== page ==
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ArtsWatch Weekly: Keeping the beat going

It's year-end donation time. Help us keep the arts clock ticking. Also: Whole lotta holiday shows goin' on.

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AS THE HOLIDAY SEASON GETS INTO SWING and the end of the calendar year approaches, I’m turning over the top of this week’s column to Laura Grimes, ArtsWatch’s talented executive director, who says this better than I can:

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I’m incredibly proud of the phenomenal work my colleagues publish every day on ArtsWatch. We never sleep. And I mean that. I wake up in the morning and new stories are up, as if elves have been working in the night. 

I work with the best editors, the best writers, the best photographers. It’s a giant labor of love to bring you quality independent arts journalism – the criticism, news, profiles, and heart-warming essays that are hard to find anywhere else as traditional news outlets continue to shrink dramatically.

Donations from you make all that possible. We’ve doubled in size in three years, and we still find it hard to keep up. This is what you can look forward to in the coming months:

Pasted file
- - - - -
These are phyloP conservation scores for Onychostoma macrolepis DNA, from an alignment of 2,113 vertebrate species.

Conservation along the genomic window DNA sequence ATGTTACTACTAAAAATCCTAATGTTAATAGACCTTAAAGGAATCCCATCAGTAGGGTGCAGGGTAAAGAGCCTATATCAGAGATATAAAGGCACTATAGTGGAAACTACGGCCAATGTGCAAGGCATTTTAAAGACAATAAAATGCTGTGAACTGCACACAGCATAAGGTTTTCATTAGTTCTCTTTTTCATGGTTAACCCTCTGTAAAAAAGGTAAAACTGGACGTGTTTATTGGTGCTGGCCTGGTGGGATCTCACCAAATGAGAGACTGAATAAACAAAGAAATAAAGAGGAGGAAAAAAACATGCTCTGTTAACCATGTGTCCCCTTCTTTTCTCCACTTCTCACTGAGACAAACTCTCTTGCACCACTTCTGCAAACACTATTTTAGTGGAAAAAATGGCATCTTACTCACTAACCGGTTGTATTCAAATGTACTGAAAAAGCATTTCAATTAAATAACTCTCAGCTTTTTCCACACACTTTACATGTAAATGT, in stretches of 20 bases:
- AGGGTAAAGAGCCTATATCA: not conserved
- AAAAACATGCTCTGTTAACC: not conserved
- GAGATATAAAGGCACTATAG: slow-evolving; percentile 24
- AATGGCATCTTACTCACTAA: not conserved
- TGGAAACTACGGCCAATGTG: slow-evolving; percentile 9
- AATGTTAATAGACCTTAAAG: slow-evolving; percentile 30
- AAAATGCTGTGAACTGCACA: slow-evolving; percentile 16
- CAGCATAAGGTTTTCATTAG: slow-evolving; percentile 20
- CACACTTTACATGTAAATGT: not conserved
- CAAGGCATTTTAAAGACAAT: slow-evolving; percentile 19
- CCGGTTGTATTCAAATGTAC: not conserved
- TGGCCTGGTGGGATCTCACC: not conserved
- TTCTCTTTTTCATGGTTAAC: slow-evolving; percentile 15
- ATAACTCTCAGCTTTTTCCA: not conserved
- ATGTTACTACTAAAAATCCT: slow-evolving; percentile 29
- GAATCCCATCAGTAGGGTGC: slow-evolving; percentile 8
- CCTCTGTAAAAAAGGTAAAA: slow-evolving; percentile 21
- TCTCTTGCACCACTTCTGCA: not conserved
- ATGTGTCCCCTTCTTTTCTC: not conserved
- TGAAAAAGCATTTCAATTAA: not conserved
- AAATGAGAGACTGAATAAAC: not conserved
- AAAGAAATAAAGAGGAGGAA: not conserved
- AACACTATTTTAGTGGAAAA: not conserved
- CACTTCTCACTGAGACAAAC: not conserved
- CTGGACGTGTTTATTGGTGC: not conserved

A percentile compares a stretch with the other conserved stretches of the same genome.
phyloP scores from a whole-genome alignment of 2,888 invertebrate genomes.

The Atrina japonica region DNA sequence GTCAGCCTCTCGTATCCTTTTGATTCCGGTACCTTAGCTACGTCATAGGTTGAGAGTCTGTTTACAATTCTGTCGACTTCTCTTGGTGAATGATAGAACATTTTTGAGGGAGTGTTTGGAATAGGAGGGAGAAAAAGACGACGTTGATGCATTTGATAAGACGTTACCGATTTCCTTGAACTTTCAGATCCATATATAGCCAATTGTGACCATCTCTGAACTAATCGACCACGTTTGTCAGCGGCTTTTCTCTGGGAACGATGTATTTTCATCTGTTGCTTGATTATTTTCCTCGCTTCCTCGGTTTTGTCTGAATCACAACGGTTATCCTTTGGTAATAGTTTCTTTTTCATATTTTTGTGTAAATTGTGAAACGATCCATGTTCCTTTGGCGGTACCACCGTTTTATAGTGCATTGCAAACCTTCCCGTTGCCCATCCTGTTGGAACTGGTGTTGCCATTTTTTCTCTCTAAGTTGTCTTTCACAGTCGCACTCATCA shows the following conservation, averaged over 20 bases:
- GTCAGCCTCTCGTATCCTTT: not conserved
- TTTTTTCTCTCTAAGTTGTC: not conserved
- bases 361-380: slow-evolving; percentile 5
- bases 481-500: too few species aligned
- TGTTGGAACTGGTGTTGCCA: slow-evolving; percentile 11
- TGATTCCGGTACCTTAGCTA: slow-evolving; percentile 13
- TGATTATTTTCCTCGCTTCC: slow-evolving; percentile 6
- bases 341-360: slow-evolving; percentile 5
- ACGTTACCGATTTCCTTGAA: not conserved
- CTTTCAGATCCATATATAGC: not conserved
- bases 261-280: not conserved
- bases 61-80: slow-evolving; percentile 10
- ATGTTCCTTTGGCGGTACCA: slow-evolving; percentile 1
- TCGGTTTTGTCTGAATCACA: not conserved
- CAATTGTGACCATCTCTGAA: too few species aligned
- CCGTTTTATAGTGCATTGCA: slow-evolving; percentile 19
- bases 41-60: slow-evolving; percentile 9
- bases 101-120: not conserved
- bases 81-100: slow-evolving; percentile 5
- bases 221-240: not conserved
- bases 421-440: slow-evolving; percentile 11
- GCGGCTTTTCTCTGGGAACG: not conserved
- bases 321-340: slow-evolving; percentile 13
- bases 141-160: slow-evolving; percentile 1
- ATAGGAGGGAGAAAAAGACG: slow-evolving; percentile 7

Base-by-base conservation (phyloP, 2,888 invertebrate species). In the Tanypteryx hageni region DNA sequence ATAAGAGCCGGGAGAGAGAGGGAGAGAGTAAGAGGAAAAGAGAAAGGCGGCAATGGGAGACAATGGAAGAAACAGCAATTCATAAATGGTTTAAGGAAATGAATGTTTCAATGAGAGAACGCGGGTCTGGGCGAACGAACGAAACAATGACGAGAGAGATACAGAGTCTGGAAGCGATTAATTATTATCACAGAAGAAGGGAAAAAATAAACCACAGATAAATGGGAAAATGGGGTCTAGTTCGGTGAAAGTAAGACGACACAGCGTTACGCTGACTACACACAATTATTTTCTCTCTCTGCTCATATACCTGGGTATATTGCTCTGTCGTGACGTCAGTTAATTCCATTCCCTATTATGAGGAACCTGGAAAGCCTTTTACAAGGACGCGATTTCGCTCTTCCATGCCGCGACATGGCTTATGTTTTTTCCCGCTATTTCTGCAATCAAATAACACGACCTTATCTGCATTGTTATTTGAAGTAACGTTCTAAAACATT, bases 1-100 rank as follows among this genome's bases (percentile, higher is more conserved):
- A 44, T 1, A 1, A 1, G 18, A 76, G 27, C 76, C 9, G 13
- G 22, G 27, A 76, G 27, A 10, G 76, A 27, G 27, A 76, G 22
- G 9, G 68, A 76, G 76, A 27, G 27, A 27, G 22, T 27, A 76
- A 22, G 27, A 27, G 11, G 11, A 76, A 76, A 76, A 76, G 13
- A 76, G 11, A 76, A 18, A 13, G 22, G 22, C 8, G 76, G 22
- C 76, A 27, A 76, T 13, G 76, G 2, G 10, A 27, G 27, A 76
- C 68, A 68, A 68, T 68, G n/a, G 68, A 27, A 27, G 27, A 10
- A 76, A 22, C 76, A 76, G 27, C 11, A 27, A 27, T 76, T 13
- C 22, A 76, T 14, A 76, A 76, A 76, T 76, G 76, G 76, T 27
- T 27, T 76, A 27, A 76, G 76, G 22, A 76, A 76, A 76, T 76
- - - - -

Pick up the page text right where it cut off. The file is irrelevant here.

– In January we are running 20 interviews for our Vision 2020 project, which evaluates the arts scene and forecasts how it might change in the years to come. Some of the stories are already in, and they’re as telling and insightful as you might expect. We’re pretty excited to share them with you.

– We’ll have expanded Visual Arts coverage in 2020, thanks to a generous grant from the Ford Family Foundation.

– We have more deeply reported stories in the works in our occasional series about the Art of Learning – how do art and education impact each other? – and the Art of Space: In an escalating real estate market, how and where do artists and arts groups find places to make and show their work?

As I said, we never sleep. Every penny of your donations pays for stories. Please join us as we prepare for another year of essential arts journalism and donate today.

My heartfelt thanks to you,
Laura Grimes